Am I a Christian?

How’s that for a provocative title? But it’s also a serious question.

I guess the answer to that depends on who you ask.

I have a friend who prefers to use the term “Disciple of Jesus” because of the way the term “Christian” has been hijacked and misused (from her perspective). While I can understand that–and honor it–I want to reclaim “Christian” for myself.

The simplest response I can make is “Yes, I am a Christian.” But let me tell you what that means for me.

It means that I try to follow the life expressed by the one we call Jesus…the Christ. He showed me a pattern of God’s love and grace for all people…the marginalized…the “pillars of society”…those who did cruel and horrendous things to him and to others. He didn’t just read his scriptures; he put them into practice–and calls me to do the same.

The best way I can describe him is “God with flesh on.” In ways that I can’t fully understand–and really can’t explain–I do believe that he was both completely human and completely divine. That humanity means that he knew the kind of frustrations and temptations that I have to deal with; the divinity means that I don’t walk that path alone.

If you asked me to summarize who he was (is) and what it means to be his follower, I’d have to go back to his answer to that question. He said that I should (1) love God with all my being, and (2) love my neighbor in the same way I love myself. Everything else he did…everything else he asks me to do…is based on those two “requirements.”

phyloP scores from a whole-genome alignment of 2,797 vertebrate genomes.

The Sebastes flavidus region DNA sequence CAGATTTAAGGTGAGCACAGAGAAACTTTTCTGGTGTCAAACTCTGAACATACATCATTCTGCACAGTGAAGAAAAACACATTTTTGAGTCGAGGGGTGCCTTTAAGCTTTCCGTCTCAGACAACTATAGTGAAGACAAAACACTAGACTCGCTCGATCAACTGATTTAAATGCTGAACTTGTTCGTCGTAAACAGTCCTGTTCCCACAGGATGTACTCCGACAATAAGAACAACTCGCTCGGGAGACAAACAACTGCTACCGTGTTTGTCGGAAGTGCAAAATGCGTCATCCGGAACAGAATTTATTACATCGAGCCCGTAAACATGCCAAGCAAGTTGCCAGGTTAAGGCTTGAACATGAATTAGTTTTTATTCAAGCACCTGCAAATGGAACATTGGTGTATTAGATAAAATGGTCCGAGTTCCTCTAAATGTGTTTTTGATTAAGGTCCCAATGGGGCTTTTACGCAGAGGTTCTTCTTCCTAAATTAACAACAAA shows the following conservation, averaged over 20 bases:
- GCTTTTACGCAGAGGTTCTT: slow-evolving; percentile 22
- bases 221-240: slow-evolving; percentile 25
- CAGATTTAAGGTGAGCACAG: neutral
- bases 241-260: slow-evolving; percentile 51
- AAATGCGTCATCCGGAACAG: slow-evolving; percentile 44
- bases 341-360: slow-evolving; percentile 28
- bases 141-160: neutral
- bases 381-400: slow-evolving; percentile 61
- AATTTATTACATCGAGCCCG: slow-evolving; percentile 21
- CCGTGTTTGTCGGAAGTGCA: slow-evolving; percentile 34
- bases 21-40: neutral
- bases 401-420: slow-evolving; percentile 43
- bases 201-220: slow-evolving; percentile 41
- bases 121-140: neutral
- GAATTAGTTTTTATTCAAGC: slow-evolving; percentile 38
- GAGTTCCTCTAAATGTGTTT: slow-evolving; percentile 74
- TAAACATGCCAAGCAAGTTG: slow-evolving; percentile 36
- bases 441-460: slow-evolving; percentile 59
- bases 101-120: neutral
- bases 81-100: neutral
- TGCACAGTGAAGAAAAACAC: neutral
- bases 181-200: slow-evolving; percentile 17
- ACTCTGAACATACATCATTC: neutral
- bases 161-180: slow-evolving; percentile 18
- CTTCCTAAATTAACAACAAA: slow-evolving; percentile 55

Following him in the faith tradition I belong to is “the way” for me, but I have also learned much from others who follow different paths. I have Jewish nieces; I have a Wiccan cousin; I have family members who are good people but not active in faith traditions; I have friends in different faith traditions. What I have discovered is that each of those traditions has something to teach me…something to help me become a better follower in the the way I have chosen.

It doesn’t mean that I’m perfect. Far from it! I am a human being and, as such, come with flaws and warts. I do my best to correct them, but I know that I’m going to make mistakes–and so I ask for grace from you, just as I hope and try to give you the same grace.